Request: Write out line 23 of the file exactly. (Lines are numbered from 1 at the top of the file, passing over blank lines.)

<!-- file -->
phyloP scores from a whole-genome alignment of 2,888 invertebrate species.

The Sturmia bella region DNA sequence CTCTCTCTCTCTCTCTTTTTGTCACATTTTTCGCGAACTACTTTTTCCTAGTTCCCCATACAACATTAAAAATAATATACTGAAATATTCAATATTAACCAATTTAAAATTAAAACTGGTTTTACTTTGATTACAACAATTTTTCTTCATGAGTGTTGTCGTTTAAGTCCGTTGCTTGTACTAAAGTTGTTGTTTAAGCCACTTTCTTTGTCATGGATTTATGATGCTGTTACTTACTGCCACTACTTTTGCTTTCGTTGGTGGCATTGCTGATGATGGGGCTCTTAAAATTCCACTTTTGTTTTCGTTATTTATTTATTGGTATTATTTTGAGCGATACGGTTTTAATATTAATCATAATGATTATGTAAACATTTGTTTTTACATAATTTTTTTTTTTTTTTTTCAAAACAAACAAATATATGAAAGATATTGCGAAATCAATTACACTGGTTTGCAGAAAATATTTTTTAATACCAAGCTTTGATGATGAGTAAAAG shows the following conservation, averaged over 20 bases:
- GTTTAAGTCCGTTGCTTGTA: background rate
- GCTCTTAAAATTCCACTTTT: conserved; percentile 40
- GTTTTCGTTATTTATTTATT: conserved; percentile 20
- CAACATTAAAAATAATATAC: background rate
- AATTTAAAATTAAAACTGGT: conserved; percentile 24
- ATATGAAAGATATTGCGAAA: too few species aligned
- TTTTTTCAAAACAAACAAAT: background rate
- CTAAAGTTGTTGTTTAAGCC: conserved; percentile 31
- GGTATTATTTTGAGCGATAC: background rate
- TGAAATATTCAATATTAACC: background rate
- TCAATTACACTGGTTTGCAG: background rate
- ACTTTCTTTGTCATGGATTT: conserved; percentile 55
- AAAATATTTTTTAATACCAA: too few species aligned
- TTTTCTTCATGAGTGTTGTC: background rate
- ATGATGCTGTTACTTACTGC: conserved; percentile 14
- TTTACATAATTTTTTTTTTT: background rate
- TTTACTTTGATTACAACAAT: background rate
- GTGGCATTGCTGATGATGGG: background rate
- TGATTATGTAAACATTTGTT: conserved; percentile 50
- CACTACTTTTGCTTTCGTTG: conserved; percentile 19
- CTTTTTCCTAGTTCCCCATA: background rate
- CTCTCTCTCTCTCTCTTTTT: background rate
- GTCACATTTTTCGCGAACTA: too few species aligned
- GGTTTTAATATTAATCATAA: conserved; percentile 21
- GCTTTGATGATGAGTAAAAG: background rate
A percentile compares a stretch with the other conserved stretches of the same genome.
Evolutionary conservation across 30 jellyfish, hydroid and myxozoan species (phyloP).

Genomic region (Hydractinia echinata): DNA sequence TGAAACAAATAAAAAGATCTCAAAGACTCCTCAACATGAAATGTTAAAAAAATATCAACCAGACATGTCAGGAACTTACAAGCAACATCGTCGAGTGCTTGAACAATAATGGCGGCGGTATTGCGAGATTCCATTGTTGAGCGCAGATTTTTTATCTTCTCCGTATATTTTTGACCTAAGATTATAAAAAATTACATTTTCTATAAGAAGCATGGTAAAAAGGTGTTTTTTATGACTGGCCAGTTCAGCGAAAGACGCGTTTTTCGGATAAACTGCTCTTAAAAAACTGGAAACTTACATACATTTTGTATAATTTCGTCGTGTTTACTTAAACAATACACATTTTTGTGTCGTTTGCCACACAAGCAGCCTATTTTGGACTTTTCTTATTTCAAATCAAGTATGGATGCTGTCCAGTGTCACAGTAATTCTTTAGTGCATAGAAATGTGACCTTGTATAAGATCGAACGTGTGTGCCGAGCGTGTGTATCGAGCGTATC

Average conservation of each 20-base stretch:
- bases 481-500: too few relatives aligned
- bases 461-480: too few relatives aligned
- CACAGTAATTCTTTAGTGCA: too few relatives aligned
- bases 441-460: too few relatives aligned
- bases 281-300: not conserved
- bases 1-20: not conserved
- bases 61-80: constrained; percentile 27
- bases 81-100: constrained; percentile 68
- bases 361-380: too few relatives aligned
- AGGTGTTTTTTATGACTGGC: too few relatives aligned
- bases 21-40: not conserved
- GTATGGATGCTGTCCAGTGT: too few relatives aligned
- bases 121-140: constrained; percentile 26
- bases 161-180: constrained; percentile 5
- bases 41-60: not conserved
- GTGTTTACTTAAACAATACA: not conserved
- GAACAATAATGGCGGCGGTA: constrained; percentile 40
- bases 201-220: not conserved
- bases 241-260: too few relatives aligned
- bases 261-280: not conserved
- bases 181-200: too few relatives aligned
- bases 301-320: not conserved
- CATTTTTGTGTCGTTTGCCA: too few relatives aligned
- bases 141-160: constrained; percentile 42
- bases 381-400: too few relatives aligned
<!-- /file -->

- CTTTTTCCTAGTTCCCCATA: background rate